Part 2 – Literature of the Ancient Near East
Chapter 3 – Summary of Literature of Ancient Near East

Chapter 3 is divided up into 4 sections. These are: myths, literary texts and epics, ritual texts, and divination/incantation texts, letters, Royal Inscriptions, Annals/Chronicles, Treaties, Law Collections, Legal Documents, Hymns and Prayers, Wisdom Literature, Prophecy, Fictional Autobiography/Apocalyptic, Archives and Miscellaneous. Under each of those sections there are examples of writings on that topic from various ancient Near Eastern cultures. The areas these writings come from are: Sumerian,
Akkadian, Egyptian, Hittite/Hurrian, and Ugaritic. Each of these cultural texts is summarized, ranging from the Eridu Genesis to Nineteenth Dynasty Egyptian love poetry. The selections are all annotated so that the audience can find the translations and copies of the texts under discussion. In conclusion, Part 2 is a great survey of ancient Near Eastern literature.

Part 3- religion
Chapter 4- the Gods

The author presents to us in this chapter the importance of religion as an important component to culture and civilization. The religions of these Ancient Near East societies are discussed in the third part of the book. The author will takes upon several aspects of religion from the gods, to temples, as well as the different family religions. By the end of chapter 4 and part 3 of the book, the audience get a real sense of information in understanding the actual religions of these civilizations.

The fourth chapter of the book addresses the gods, the lengthiest portion of this chapter relating to the gods of Egypt. Egyptian religious theology contains more gods than most other religions in the world. Chapter four also gives a list and a brief synopsis of each God, what they represented, and who and why they worshipped them. The information presented in this chapter in regards to the different gods from the Ancient Near East is scholarly knowledge of topics that defends the Old Testament theology to both a non-believer and a believer.

Chapter 5 – Temples and Rituals

Chapter 5 starts out with the description of ancient use of temples for worship. “He calls it the bond from Heaven to Earth.” (p. 113). The author then describes the Excursus: Polytheistic Iconism it is in this section he discusses rituals such as the mouthwash ritual. This concept is seen in Egyptian literature too followed by the next section on sacred space. The ‘Excursus: Zigguartes’ is a pyramid structure. These were made of dirt with no insides to it. The author Walton explains the Zigguarte played no part in
rituals but that it was simply a sacred space. Walton also goes into more depth of these topics in relation to the “common cognitive environment” they shared in the ancient Near East. There are also shaded text boxes throughout the chapter that are known as “comparative explorations” that focus on specific points of contact between ancient Near Eastern concepts, their appearance in the Hebrew Bible, and similarities and differences in their conception in the two venues. The Temple is considered to be the center of the cosmos, therefore a deity. Because of the importance of the temple, the temple took a special place in the human world. This chapter provides examples from the Old Testament of these very actions within the temple.

Chapter 6- State and family religion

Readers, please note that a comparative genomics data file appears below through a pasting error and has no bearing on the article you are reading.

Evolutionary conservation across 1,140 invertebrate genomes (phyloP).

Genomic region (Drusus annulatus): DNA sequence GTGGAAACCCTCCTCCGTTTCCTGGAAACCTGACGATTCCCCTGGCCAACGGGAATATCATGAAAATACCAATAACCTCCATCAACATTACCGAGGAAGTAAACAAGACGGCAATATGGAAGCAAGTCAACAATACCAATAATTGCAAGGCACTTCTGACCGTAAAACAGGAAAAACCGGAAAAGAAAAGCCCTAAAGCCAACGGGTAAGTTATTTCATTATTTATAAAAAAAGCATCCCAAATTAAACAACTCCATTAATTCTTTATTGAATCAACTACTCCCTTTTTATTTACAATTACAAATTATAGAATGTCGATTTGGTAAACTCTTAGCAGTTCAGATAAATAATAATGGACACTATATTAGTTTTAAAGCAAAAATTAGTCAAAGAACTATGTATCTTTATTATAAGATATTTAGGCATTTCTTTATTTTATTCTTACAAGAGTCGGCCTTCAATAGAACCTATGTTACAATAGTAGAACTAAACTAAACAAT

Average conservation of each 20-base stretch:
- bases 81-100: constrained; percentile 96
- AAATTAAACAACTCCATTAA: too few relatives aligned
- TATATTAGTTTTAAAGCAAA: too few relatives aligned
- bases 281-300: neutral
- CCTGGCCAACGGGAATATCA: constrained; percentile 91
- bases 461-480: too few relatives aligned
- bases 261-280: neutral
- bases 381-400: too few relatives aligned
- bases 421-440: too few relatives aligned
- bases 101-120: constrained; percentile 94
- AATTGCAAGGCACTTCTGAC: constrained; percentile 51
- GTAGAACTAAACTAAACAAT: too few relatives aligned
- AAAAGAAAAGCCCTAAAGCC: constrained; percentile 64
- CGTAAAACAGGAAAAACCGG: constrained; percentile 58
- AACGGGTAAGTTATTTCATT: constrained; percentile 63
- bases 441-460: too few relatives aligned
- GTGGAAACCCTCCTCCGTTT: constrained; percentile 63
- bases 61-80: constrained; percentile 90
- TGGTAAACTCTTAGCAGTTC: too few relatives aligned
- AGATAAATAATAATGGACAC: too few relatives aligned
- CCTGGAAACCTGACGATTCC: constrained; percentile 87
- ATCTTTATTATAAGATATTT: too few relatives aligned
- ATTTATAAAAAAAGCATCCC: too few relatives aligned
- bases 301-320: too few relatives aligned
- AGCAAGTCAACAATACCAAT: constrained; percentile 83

This chapter begins with the discussion of the twelve tribes. These tribes were comprised of families that grew to great numbers over a great period of time. The twelve tribes shared the same religion and worldview, overtime they developed many of their own traditions. Similarities to this can be seen in parts of Asia. Many people of China, Japan, and other Asian countries not only pray to their ancestors, but they also worship their ancestors as well. This was also common practice of cultures in the Ancient Near East. This chapter focuses on the idea of state and family religions and cites examples of each one. A very interesting chapter but also a rather complex one to read.

Part 4- Cosmos
The cosmos are defined as the heavens. It’s the stars, the moon, the sun, and everything out there in the universe that is not on the planet earth.. In this fourth part of the book, Walton takes two chapters to talk about the importance of the cosmos to the civilizations of the Ancient Near Eastern worldview.

Part 4 also shows us how to view the Cosmos. This is pretty much broken into two chapters-Cosmic Geography and Cosmology and Cosmogony. Cosmic Geography is regarded as how individuals see and shape the world around them.

Chapter 7 Cosmic Geography
This was one of my favorite chapters in the book because it covers a topic I’m highly passionate about which is our galaxy. There is a sun, moon, planets and earth. The solar system is part of a galaxy which makes up the universe. This in all makes us realize just how small humanity is in comparison to the universe. There is a physical system that must be present for understanding which the author points out. Walton shows how the Ancient World looked at all these processes and shows us how the structure was viewed. The Heavens where were the gods dwelt and there were heavenly gods set to keep the waters from flooding the earth. The sun, moon, and planets were of the gods. Although expressed in different ways such as the zodiac signs. The earth was considered to be flat and the mountains were considered to intersect the sky.

Chapter 8- Cosmology and cosmogony

Cosmology and cosmogony are terminology that are synonymous with cosmic geography. Cosmic geology studies the mapping of the heavens. Cosmogony studies the start of the universe or creation accounts. Cosmology is the study of the universe as a whole. Also known as the “big bang theory”. This is referenced as it has big implications to the secular worldview on both cosmology and cosmography. Ancient civilizations all had their own ideas on creation and the universe as a whole as well. This chapter explains the worldviews of the civilizations of the Ancient Near East in reference to these two themes.